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Working on a new character in the editor at the moment but still developing the editor as I go.

Most recent features include a Groups system that allows you to store and name groups of any selection (vertices, faces, joints) and reselect easily. I took the approach of using an autogenerated ID number and added a Group field to each item so I didn't have to modify existing group data when things were deleted. It also doesn't try to remove empty groups either, just renders the text grey italic when a group has nothing in it. A minor feature but quite useful.

I've also added a feature to Select all Unclosed Edges which is a bit badly named, but basically I was trying to import a model made in Charm into a game project I'm also working on that uses shadow volumes and the previous model was failing in the generateShadowVolume call because it had some edges that weren't shared by exactly two faces. This new feature in Charm selects the vertices that define any such edges, making it quite easy to check you have built a closed mesh.

Another minor addition is a Select Degenerate Faces option. I decided to not autoremove faces when they are made degenerate (most commonly by vertex snapping and welding) but leave them in place, but they of course you have no way to get hold of them. So now you can snap and weld away and when you're done you can just Select Degenerates and delete. I prefer leaving this stuff in the hands of the user really even though it creates extra steps. Eventually I'll have some kind of scripting and/or macro system so you can combine these operations into one if you wish.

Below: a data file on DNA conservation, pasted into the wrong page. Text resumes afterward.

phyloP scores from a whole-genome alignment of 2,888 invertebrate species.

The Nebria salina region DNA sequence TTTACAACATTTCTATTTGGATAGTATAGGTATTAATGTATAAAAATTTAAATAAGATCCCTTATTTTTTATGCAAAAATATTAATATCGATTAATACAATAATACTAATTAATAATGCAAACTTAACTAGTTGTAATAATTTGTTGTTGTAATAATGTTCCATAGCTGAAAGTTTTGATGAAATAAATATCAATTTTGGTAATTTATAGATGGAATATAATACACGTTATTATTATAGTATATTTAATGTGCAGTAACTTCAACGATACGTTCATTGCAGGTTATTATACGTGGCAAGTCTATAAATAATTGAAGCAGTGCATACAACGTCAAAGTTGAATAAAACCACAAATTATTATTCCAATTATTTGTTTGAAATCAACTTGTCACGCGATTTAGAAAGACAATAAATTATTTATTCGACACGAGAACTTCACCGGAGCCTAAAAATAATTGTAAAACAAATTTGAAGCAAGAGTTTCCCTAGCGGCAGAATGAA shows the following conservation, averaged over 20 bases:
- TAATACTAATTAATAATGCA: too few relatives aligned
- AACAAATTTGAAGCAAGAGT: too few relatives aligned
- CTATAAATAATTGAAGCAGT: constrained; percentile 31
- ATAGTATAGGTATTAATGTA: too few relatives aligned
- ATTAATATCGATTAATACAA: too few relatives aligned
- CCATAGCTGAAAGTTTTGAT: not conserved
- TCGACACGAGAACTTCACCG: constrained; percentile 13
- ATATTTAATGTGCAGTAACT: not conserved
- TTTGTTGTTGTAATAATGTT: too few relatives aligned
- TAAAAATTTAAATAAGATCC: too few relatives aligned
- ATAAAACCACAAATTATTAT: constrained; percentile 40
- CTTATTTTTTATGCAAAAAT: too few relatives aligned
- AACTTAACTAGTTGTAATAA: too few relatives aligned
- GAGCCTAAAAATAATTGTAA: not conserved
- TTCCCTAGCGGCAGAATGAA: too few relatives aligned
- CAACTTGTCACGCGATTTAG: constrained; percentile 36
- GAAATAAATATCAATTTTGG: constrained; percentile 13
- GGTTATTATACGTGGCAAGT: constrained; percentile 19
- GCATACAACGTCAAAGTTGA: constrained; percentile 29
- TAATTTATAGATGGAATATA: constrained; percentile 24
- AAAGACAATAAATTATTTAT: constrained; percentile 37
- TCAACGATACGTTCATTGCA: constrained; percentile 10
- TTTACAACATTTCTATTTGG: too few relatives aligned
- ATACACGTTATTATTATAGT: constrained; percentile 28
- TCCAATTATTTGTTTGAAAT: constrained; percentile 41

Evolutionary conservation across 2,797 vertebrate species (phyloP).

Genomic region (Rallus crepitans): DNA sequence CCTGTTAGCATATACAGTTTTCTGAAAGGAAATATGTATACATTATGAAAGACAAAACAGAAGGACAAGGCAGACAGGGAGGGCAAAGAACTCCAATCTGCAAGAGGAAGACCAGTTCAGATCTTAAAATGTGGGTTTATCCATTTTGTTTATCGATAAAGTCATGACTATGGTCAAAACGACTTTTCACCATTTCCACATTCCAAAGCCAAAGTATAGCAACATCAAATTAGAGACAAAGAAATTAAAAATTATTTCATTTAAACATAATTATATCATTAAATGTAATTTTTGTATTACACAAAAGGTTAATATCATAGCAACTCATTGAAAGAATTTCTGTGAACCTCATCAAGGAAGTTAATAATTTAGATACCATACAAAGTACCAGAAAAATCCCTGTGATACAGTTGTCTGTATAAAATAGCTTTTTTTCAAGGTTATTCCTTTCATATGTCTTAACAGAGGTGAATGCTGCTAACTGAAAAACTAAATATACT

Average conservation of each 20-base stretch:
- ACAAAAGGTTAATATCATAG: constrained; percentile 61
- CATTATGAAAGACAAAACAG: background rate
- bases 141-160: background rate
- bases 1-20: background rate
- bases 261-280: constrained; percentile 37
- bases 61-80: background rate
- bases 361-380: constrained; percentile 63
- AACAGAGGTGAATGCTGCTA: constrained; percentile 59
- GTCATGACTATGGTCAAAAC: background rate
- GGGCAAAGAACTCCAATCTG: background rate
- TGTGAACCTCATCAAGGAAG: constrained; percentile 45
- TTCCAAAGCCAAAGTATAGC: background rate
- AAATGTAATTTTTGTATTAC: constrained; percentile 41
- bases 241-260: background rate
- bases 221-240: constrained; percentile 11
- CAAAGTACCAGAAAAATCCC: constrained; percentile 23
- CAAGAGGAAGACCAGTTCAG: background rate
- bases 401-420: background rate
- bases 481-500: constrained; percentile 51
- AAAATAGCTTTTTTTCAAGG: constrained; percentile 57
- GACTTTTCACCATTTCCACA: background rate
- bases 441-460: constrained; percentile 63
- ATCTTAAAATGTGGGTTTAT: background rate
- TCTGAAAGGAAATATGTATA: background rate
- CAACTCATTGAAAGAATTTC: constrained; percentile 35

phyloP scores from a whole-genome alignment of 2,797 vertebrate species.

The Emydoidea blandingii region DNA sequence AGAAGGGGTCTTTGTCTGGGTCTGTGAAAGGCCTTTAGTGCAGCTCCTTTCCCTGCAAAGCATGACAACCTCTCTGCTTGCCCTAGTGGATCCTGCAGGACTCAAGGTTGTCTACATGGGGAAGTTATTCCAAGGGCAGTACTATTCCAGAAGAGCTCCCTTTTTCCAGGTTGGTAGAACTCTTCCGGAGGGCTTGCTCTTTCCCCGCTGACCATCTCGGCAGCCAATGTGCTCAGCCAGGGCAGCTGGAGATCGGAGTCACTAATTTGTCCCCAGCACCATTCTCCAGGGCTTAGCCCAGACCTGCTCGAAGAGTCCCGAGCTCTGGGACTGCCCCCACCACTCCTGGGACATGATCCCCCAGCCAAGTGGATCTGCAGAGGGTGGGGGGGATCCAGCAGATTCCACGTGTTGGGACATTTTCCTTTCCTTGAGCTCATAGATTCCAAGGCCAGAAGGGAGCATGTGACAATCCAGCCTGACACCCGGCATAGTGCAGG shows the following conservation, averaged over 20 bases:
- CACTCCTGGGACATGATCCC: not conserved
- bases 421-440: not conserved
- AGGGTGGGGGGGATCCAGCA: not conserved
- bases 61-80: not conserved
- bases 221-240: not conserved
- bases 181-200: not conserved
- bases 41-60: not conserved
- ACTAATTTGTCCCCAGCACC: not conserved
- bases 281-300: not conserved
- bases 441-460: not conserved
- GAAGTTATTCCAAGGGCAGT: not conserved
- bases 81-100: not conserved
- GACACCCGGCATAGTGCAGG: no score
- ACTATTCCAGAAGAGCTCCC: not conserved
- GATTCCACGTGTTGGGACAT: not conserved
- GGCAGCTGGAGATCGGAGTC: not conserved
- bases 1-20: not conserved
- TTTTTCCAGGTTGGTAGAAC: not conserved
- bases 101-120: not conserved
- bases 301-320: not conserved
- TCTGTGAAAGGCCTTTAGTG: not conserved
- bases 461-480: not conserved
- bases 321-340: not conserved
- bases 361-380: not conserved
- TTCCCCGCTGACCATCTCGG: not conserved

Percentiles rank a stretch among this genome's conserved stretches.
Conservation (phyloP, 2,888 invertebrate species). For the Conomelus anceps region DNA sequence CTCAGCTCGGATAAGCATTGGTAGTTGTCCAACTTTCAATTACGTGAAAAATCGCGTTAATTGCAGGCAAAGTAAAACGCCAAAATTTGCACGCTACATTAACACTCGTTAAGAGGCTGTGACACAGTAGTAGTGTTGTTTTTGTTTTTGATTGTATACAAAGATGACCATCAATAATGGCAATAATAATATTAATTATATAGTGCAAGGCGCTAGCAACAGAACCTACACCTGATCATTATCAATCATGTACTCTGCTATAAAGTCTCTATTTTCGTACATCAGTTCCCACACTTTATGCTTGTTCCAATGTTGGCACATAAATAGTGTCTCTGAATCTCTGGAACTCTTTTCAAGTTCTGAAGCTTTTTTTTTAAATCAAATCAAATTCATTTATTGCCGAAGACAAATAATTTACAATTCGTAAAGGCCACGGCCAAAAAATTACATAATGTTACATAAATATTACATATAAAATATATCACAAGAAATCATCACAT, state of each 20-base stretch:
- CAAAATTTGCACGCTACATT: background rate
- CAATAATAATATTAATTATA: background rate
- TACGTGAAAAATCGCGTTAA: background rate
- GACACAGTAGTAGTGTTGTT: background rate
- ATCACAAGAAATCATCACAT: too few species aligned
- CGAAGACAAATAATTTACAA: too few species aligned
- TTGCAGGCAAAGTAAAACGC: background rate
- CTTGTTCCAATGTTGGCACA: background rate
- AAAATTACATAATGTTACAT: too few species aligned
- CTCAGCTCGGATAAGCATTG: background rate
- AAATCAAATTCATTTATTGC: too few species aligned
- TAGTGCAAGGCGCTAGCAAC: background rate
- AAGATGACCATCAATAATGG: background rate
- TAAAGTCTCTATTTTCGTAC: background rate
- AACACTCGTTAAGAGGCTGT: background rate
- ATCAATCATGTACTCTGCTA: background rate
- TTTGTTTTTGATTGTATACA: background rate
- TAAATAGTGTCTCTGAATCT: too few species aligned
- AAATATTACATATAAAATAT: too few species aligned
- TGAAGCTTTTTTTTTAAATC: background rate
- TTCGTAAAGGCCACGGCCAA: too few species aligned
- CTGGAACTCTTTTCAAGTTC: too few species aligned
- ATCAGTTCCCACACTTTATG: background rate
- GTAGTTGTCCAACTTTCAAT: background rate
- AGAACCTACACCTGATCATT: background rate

The other thing I've done since last time is set up a system so that each joint can be optionally paired to another joint (this is autogenerated when you mirror a skeleton) then there is an option in Animation mode to Swap Joint Transforms. This is very handy for, for example, walk animations where you basically want to reverse the pose. You can now make a good walk animation by just setting up the first and middle frames, then duplicating the first into the correct places and swapping the transforms. Means you get an exact mirror when the legs are at opposite extremes of the animation as well, if you see what I mean.

It's lovely to have got to the point where this is now very usable, because whenever I find something tricky or repetitive I can just write a new feature to take care of it which is a big boost to my workflow. I'm learning a lot about how to make good low-poly models as I go as well. And having a basic game environment already set up to import the models into is good.

So now I need to get this or another basic model finished and rigged so I can start integrating animation into the game project I've started. Its just a room with some objects and basic GJK-based physics working for now along with stencil shadows. At the moment the player is a capsule but once I have a model to work with, I can start moving that forward as well.

Thanks for reading. If anyone wants to give this modeller a try, just let me know. Its not even in a beta state in terms of functionality yet but as long as you can live without texture support and import/export support (the two biggest missing features) its okay.